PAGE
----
Dental Blog

026 – Lower Third Molar (Wisdom Tooth) Surgery

Wisdom tooth is referring to the third molar. It is a normal tooth if the eruption path correct, and suppose to serve the mastification (chewing) function. Unfortunately for Asian people, our lower jaw are relatively small compare to the teeth size, causing the third molar to  alter it eruption pathway and further lead to due to lack of space in the posterior region for it to erupt properly. The radiography image below (picture 1) show  normally erupted lower left third molar, and impacted lower right third molar.

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025 – Impacted Tooth

Impacted tooth is a tooth that is completely or partially unerupted and is blocked from other tooth, bone or soft tissue so that its eruption is unlikely.

The gradual evolutionary reduction of human jaws has resulted in jaws are too small to accommodate their teeth.  The third molar  (wisdom tooth) is the last tooth to erupt and so it may likely become either impacted or displaced if there is inadequate space for it within the dental arch.

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024 – Restoration of badly fractured front tooth

Fracture teeth can be caused by untreated dental caries, dental trauma, heavy restored tooth. There are various option to solve this problem such as extraction followed by denture/ implant/ fixed bridge or root canal treated followed by crown placement.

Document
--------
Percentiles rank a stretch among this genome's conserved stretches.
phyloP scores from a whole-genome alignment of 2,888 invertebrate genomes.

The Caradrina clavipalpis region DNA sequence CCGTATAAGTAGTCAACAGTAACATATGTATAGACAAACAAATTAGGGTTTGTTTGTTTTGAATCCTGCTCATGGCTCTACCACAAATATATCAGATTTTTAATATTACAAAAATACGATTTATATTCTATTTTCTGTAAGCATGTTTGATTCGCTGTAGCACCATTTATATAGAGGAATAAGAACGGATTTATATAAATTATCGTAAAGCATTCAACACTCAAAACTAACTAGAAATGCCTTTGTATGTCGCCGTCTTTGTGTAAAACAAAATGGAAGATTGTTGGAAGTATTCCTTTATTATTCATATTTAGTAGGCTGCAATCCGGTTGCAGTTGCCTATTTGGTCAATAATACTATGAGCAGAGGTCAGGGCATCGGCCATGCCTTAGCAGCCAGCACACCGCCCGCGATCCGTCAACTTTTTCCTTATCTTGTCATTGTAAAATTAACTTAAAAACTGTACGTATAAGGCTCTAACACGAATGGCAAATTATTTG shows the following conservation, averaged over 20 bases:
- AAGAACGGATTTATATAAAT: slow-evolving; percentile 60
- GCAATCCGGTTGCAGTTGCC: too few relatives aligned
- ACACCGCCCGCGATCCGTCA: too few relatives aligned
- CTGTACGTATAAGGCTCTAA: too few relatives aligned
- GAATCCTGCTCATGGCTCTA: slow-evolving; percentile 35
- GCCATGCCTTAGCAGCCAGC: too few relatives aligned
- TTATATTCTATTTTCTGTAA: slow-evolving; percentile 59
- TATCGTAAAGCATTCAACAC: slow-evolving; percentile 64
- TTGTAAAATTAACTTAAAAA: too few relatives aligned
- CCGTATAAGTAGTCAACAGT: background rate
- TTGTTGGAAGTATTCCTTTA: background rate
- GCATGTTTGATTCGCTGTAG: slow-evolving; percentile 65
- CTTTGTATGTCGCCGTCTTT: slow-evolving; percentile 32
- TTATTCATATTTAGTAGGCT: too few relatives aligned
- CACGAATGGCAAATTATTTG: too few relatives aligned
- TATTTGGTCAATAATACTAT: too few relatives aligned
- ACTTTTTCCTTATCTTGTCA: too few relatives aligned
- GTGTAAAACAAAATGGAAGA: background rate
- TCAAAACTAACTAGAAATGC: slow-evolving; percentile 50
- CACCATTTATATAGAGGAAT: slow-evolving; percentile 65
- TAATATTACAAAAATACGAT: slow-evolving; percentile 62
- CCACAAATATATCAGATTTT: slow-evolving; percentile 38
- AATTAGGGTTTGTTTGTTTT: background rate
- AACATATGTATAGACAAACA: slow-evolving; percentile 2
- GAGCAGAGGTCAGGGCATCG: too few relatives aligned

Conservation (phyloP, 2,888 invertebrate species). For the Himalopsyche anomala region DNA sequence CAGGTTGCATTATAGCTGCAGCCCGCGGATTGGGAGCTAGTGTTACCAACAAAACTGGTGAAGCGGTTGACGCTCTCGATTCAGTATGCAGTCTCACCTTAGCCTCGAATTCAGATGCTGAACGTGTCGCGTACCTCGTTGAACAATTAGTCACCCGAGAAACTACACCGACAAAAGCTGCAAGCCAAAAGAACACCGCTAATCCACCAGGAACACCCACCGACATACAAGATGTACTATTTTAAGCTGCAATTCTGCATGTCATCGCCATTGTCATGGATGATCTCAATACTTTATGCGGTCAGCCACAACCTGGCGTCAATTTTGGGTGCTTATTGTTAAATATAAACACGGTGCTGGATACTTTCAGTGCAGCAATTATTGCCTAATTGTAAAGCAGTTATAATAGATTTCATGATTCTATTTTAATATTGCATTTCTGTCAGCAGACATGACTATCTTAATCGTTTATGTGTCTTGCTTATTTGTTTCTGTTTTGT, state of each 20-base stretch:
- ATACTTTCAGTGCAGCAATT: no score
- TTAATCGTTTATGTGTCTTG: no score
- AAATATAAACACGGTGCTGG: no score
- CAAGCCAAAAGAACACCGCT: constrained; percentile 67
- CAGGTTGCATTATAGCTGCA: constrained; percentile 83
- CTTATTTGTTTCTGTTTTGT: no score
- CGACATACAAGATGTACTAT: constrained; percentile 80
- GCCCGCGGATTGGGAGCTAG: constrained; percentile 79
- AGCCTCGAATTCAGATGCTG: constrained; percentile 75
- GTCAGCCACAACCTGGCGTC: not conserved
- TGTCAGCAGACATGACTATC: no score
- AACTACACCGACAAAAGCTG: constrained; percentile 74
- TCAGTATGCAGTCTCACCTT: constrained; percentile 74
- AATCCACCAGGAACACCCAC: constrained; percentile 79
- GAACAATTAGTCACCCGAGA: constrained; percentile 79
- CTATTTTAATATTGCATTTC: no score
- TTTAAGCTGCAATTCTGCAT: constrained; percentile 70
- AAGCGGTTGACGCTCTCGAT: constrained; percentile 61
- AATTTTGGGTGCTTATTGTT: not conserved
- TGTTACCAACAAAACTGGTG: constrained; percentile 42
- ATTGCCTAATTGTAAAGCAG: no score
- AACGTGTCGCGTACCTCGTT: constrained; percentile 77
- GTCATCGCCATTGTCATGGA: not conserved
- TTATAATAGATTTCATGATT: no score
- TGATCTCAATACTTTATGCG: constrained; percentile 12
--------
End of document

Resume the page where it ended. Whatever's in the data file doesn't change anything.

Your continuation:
A 35 years old male patient visited our dental clinic to seek treatment for his badly broken tooth(tooth 11). Pt claimed previously had trauma on his front tooth causing the tooth fracture few years back but asymptomatic. Today he visited us and wish for an extraction for his badly broken front tooth.  Read more


023 – Why scaling is important?

Dental scaling, cleaning, and also known as oral prophylaxis is the removal of plaque and calculus from the teeth. So, what is plaque and what is calculus?

Dental plaque is a non-mineralized, thin, sticky film and mass of bacteria that grows on the teeth surfaces; it adheres to the tooth surfaces firmly and resists removal by our saliva in the mouth. These bacteria use ingredients found in our diet and saliva to grow. Plaque contains bacteria, which come in contact with a meal or snack containing sugars or starches can release acids that attack tooth. Repeated attacks can break down the enamel layer of teeth, ultimately leading to tooth decay.

Dental calculus is actually the hardened form of plaque resulting from the mineralization process in our mouth. It composed of millions of bacterial cells calcified together with calcium phosphae which comes from the saliva.

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